American Psychiatric Association: Children”s Mental Health

Learning Resources


Required Resources



Optional Resources


  • Web Site: New York Times Series: Troubled Children

    Note: This page links to a series of articles that examine the transition to adulthood, the uncertainty of diagnosis, the use of multiple medications, and the role of parent

Discussion 2: Final Reflection


In Week 1, you composed your own definition of the phrase the well-being of children. You considered what the term well-being meant to you at that time, how you would determine a child”s well-being, and what factors have the most influence on children”s well-being. Now, as you complete this course, consider your original definition and how it has changed, expanded, or been corrected by your work and learning over the past 12 weeks. To help you prepare for this Discussion, reflect on the following:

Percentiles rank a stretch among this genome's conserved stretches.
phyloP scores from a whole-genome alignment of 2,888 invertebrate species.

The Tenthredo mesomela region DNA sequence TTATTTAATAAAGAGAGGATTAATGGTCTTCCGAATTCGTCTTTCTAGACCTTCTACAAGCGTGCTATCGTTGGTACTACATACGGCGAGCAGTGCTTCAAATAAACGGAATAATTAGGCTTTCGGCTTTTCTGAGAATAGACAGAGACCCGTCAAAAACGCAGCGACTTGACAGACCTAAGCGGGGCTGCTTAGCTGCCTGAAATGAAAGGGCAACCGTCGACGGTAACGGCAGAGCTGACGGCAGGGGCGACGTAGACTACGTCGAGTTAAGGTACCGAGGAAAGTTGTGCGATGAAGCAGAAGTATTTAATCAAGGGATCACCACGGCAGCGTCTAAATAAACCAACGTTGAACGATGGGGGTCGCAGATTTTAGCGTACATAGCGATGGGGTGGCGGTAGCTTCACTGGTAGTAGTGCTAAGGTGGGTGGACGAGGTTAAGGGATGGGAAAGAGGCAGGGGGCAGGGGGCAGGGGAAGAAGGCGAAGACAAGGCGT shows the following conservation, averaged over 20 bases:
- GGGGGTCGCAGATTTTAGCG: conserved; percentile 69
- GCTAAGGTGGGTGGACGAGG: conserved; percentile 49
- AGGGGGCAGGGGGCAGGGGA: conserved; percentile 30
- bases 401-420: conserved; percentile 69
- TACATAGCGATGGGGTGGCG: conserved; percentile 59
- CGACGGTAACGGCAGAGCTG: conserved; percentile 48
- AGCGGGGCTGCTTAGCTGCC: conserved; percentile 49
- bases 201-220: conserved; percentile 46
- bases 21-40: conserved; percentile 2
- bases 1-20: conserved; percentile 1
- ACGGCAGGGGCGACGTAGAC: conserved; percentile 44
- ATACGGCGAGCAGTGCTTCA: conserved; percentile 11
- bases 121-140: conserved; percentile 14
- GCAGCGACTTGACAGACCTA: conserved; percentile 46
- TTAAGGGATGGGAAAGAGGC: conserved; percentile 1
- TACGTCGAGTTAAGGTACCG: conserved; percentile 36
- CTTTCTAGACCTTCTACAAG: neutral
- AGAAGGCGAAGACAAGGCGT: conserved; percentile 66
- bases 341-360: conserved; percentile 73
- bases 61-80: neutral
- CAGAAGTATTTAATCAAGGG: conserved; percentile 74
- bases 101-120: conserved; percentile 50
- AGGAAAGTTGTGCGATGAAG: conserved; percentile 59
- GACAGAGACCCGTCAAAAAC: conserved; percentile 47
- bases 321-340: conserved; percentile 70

• In what ways has your personal definition of the phrase the well-being of children changed through your work in this course?
  • How did your learning in this course confirm, expand upon, and/or conflict with your prior knowledge with regard to factors that influence a child”s well-being?
  • What are the most valuable insights you gained from this course? How might you use these insights in the future?

With your thoughts in mind, follow the instructions for this Discussion.

By Day 3 of Week 12:

Post your responses to the following:

  • Write a definition of the phrase the well-being of children that reflects what you have learned in this course. Identify the factors that have the most influence on the well-being of a child. Cite your sources to support your reasoning.
  • Compare your current definition with your explanation of the well-being of children from the Week 1 Dscussion. Explain in what ways your work in this course has confirmed, expanded upon, or corrected your prior knowledge at the beginning of the course.
  • Explain your most valuable insight from this course and how you can apply it to your future work with young children and families.